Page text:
Examples > TFT
This example demonstrates how to draw text on the Arduino GLCD screen when connected to an Arduino. The Arduino reads the value of an analog sensor attached to pin A0, and writes the value to the LCD screen, updating every quarter second.
Connect power and ground to the breadboard.
Place the potentiometer on the breadboard. Connect one side to ground, and the other to power. Connect the middle pin to A0.
Connect the screen to the breadboard. The headers on the side of the screen with the small blue tab and arrow should be the ones that attach to the board. Pay attention to the orientation of the screen, in these images, it is upside down.
Connect the BL and +5V pins to power, and GND to ground. Connect CS-LD to pin 10, DC to pin 9, RESET to pin 8, MOSI to pin 11, and SCK to pin 13. If you're using a Leonardo, you'll be using different pins. see the getting started page for more details.
To use the screen you must first include the SPI and TFT libraries.
Define the pins you're going to use for controlling the screen, and create an instance of the TFT library named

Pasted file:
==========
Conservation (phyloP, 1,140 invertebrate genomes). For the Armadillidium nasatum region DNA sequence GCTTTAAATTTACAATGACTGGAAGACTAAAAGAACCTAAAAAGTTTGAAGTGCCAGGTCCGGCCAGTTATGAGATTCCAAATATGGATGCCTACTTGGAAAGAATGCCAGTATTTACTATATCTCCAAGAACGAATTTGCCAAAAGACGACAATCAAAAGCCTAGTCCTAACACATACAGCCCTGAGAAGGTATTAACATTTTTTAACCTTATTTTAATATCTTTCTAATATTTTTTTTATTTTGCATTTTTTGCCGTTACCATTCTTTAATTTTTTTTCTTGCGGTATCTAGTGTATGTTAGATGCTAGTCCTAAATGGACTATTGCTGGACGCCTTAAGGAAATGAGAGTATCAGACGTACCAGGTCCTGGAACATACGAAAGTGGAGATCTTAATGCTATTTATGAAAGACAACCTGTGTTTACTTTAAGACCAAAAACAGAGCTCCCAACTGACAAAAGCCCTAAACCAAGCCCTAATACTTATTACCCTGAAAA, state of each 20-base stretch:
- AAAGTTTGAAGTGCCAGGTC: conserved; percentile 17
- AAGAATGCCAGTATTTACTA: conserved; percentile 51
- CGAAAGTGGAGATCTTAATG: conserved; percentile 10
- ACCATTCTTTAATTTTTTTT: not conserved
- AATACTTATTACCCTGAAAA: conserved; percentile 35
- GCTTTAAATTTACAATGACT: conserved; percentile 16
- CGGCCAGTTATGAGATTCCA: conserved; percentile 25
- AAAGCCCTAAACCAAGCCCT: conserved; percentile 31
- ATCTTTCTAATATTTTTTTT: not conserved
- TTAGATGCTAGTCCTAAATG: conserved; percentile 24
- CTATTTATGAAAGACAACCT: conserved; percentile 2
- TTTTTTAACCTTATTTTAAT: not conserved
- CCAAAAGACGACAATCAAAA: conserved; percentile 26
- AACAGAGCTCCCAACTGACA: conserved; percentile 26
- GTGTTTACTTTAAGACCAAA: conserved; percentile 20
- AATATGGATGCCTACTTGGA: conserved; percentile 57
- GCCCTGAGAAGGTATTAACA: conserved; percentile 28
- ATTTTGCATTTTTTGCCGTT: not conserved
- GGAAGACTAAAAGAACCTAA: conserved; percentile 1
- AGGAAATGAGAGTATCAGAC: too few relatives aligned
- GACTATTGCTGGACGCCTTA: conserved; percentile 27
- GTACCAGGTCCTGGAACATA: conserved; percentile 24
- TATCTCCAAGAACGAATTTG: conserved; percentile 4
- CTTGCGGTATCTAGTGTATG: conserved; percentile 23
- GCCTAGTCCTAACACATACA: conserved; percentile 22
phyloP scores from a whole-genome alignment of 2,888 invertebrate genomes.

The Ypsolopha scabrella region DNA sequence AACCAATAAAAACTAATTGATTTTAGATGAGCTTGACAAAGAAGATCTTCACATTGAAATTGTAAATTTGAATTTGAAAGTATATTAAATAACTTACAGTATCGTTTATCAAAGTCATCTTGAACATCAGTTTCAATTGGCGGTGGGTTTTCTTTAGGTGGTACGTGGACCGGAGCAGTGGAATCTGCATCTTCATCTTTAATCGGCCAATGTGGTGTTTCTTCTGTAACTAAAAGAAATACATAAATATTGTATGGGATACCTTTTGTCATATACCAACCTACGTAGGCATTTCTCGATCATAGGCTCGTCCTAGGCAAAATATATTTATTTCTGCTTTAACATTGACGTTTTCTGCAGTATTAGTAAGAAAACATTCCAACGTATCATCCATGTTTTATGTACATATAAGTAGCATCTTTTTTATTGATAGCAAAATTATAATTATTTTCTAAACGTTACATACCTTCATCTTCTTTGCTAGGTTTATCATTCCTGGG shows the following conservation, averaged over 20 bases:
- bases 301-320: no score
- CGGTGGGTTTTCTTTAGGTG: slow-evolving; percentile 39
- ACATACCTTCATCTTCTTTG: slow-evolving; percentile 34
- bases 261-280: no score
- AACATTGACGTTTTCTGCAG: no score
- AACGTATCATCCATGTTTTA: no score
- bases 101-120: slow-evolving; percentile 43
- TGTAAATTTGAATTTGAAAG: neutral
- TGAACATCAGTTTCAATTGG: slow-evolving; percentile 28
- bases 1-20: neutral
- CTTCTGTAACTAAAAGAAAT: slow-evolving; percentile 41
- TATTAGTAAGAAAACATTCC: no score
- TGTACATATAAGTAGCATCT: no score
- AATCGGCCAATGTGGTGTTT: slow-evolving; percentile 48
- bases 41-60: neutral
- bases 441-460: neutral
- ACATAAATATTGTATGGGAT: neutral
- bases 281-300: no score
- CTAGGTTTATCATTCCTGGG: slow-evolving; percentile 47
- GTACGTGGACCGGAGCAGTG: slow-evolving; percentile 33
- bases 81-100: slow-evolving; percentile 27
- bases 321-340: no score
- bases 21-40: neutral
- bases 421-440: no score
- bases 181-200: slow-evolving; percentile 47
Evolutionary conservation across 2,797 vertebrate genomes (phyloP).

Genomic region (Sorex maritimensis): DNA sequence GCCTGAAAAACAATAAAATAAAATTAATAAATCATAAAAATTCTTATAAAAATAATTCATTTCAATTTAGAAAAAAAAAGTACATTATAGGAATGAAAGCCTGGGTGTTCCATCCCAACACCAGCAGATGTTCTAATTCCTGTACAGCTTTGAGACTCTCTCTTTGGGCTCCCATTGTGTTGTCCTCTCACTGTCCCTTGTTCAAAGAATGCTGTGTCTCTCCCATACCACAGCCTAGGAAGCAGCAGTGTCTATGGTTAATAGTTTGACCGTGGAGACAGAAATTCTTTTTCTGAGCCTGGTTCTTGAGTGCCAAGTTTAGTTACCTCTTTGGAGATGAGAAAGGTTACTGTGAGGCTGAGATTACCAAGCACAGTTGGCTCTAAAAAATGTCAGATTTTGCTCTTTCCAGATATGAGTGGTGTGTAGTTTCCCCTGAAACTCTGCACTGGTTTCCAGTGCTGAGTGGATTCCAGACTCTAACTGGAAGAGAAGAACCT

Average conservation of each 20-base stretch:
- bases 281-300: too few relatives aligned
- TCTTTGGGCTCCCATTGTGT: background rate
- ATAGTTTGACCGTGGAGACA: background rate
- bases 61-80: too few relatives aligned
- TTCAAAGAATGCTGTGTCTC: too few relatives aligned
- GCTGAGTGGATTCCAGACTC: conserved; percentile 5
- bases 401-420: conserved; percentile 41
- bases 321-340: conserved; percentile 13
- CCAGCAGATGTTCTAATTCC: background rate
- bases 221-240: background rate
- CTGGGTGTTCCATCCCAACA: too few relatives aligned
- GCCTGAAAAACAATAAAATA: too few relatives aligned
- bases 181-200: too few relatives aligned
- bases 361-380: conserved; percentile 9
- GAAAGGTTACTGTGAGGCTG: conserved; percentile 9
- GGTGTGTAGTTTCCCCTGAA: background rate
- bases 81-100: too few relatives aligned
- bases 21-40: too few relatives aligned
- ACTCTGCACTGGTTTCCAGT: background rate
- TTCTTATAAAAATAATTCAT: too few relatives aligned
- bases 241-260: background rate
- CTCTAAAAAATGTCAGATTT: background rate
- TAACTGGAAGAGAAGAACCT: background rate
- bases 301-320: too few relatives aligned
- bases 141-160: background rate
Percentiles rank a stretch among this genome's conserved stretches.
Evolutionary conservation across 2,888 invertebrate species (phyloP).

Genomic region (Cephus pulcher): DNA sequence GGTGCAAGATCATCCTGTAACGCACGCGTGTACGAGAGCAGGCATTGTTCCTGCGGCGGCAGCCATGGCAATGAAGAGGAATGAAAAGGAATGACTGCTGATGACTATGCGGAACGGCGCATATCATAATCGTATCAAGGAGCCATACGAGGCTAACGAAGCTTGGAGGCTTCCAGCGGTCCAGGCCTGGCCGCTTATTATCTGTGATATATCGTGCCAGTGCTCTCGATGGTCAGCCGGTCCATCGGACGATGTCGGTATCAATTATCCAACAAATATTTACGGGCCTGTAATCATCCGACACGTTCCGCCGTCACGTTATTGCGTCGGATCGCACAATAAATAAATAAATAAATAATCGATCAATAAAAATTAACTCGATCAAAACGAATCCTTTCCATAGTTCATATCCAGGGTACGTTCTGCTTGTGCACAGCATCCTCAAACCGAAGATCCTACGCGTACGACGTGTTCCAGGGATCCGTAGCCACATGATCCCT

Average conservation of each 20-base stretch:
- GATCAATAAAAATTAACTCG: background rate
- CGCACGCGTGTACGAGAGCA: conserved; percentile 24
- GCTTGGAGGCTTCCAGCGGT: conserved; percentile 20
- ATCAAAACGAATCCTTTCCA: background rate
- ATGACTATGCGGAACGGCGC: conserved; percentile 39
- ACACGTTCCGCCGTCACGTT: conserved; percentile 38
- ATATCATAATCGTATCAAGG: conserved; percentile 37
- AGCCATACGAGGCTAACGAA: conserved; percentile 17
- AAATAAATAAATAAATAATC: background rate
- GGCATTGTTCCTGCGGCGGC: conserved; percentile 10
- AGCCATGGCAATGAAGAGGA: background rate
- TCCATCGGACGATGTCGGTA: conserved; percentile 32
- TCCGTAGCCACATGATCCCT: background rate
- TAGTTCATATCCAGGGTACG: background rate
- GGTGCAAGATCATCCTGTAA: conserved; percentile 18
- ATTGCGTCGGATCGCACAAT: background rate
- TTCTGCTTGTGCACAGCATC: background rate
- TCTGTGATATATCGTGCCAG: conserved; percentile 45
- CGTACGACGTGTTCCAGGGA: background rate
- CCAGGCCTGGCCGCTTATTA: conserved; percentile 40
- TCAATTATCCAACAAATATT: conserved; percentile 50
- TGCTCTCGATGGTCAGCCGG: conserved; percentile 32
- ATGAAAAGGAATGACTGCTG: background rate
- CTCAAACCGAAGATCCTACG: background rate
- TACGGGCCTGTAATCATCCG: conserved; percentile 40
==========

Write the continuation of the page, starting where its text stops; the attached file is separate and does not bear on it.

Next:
TFTscreen. You'll reference that object whenever you're working with the screen.
To update the screen with text, you'll need to store dynamic content in a char array.
setup(), initialize the screen and clear the background. Set the color for the font with
stroke(), and write any static text to the screen. In this case, you'll write "Sensor Value :". This will stay at the top of the screen and not change as long as the sketch runs. Before entering the
loop(), set the text size so you can really see the sensor values stand out.
loop(), read the value from the potentiometer and store it in a string. Convert the string content to a char array, storing it in the global array you declared int he beginning of your program.
Set the text color (this would be a good place to change the color of the text depending on the value from the potentiometer), and print it to the screen below the static text.
Wait a quarter of a second, then erase the text you just wrote, so you can update it in the next run through
The complete sketch is below :